Professional writers all understand from experience that writing is a process that takes time, that writing is inherently linked to the process of thinking through a complex subject matter, and that the first version of an essay will most likely bear only scant resemblance to the final project. Most of our students do not know this. What they consider revision is in fact mere editing; the last steps of the writing process. Usually students will read through their papers, run a spell check, check for grammar, and then tend to think of these activities as revising their essay. To foster papers driven by original thinking, critical analysis, and inspiring writing, it might prove fruitful to encourage students to work with a process of revision and not merely to discourage doing only last minute proof reading. In order to do this, it is important that students truly understand the function and process of revision.

Because most students have been taught to write in a very linear fashion – think, research, think, then write – they do not use writing as a tool for exploration of their own ideas, and they tend to believe that one simply sits down and types out a complete and coherent essay overnight. As their professors we know that this is not the case. Our students essentially need a re-education in terms of how to think through writing, and they need to be told that the academic writing process is never linear, but instead a process of exploring what you believe and think you might know. All this process writing however is often what our students believe to count as their final essay. This also explains the sometimes rigid and unproductive way some student writers incorporate sources into their work. In a writing process that allows for revision much of this can helped. However, for students to be able to truly undertake a process of revisions, it is necessary to make room in the syllabus for their writing process to unfold. We might often blame bad time management for our students’ inability to revise in a productive fashion, but very often their bad habits can be changed by simply implementing several writing phases into the class design, thereby breaking their process into different projects that will eventually lead them to a better paper and, by extension, a better understanding of the subject matter.

To make our students better at doing revision we need to emphasize the need for them to write while they think or even, radically, before they think. They need to understand the necessity of writing as process before they can understand it as a product intended for a reader. It is not that we want them to hand in unfinished papers of process writing in the end, but we do want them to engage with their ideas through writing. Assuming that they will need a thesis statement, a central claim, a solid question for exploration, whatever we call the core idea of their paper, it will be easier to achieve a complex, yet doable, thesis by first writing about what they might want to say. After they have had the chance to revise their ideas, their thesis, and the logic of their argument they are ready to start revising the narrative through which they convince their reader of the soundness of their idea. Below are some ideas for how to encourage such a revision:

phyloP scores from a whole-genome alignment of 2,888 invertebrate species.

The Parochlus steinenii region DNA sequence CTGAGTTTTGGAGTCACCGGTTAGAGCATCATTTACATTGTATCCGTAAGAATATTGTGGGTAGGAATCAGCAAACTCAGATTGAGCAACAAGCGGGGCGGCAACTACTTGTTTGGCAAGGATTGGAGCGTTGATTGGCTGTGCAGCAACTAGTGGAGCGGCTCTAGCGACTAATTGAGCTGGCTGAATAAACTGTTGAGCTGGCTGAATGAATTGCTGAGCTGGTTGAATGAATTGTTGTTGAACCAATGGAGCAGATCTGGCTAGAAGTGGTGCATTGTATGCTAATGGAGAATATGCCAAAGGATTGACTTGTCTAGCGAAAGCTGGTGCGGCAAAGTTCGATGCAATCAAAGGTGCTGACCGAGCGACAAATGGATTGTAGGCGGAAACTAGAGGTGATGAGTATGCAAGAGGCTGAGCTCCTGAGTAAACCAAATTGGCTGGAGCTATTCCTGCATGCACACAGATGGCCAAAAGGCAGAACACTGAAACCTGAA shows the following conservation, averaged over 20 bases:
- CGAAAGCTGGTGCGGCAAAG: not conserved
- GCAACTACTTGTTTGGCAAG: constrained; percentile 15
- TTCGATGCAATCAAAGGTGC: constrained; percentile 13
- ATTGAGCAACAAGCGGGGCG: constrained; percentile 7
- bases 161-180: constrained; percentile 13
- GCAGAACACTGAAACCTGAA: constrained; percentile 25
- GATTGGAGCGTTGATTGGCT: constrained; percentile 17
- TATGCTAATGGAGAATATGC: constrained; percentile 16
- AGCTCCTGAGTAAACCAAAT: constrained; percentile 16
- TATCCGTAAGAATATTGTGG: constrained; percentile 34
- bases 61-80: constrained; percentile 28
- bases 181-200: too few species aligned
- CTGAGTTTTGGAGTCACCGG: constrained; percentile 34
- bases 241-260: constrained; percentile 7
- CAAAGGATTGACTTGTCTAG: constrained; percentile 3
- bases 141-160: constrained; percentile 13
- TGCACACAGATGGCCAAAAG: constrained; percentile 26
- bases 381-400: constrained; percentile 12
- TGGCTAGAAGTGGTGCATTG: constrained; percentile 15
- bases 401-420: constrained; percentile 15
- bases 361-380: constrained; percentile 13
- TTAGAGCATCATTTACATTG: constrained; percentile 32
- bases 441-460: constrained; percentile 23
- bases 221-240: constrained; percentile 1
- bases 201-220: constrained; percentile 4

• Make time for revision in the course design. Students need to know that revision is expected of them and that their professor wants them to work with their own thinking. An instructor might stress that though a given writing exercise is not necessarily graded it will of course influence their final product and thus their grade in the class.
  • Consider having a CUNY Writing Fellow come to you class to conduct a workshop on revision techniques. Also, it is a productive strategy to point weaker students toward the right help, such as the Queens College Writing Center, early in the semester so that the student will get help prior to serious revision.
  • As mentioned previously on this site modeling is a powerful tool. If it is possible for the instructor to share parts of a work in progress it is an excellent way of proving that revision is the norm, that no writing comes out perfect at first try. Bringing in a finished article and an early draft for comparison by the students can be a powerful expression of the power of working with revision. This can obviously also be done with a good paper from a previous class, but students relate to seeing that their professors, though on higher level, are struggling writers as well.
  • Peer review is an excellent method for getting students to work on revision (see Peer Evaluation). Students will often learn a lot about their ideas (and their formulation thereof) by having to explain them to their fellow students. Just like professional academics depend on their peers and colleagues to read, listen, and comment on their work, students will benefit from doing so as well in a structured setting.
  • Ask you students to keep a portfolio of their work. Every draft, every little assignment, every revised draft, every journal page, every version of writing produced or handed in should be handed in with the final version of the paper. This will make it clear to the students that revision indeed matters and that their progress can be traced. It is a good idea to encourage the students to use their collection of writing as a road map. If they feel stuck at a particular point they can go over their previous writing and scavenge for ideas. Maybe something they threw out in March will prove helpful in May. This also creates a history of accountability preventing most students from even attempting plagiarizing.
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